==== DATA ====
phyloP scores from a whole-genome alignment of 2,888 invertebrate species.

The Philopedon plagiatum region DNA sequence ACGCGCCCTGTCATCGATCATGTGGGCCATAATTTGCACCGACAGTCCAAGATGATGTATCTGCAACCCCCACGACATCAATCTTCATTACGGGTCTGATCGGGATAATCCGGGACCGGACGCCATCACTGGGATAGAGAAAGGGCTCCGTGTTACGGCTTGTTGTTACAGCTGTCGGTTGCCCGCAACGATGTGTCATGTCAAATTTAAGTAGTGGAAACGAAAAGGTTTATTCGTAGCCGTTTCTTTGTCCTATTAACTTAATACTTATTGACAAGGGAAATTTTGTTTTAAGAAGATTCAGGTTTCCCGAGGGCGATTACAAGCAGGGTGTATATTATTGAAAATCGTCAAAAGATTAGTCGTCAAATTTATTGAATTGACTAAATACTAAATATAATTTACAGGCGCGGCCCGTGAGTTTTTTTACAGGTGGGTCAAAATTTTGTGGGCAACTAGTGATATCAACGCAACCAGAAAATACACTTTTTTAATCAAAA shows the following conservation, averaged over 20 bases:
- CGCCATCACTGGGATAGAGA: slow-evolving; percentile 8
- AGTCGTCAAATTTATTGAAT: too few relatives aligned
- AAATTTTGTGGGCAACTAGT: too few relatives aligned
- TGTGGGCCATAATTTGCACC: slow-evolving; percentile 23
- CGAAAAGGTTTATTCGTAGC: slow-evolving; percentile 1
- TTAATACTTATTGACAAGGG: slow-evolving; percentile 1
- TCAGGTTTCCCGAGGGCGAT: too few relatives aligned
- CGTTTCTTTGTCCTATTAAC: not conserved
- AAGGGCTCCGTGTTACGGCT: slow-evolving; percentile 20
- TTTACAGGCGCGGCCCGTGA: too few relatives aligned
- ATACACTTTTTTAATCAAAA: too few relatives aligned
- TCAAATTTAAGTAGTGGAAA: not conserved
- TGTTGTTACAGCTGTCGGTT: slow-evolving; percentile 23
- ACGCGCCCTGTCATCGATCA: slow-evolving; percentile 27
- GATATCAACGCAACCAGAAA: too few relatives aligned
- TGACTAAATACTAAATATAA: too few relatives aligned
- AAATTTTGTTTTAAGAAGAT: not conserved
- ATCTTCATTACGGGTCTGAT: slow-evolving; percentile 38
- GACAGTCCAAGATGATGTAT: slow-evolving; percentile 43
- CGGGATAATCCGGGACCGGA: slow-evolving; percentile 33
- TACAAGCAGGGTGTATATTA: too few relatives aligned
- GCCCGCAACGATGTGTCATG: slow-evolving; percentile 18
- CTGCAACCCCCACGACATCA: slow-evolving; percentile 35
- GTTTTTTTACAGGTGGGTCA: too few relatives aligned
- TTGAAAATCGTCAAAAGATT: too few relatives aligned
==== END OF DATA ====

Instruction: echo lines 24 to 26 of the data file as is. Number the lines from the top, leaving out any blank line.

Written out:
- GCCCGCAACGATGTGTCATG: slow-evolving; percentile 18
- CTGCAACCCCCACGACATCA: slow-evolving; percentile 35
- GTTTTTTTACAGGTGGGTCA: too few relatives aligned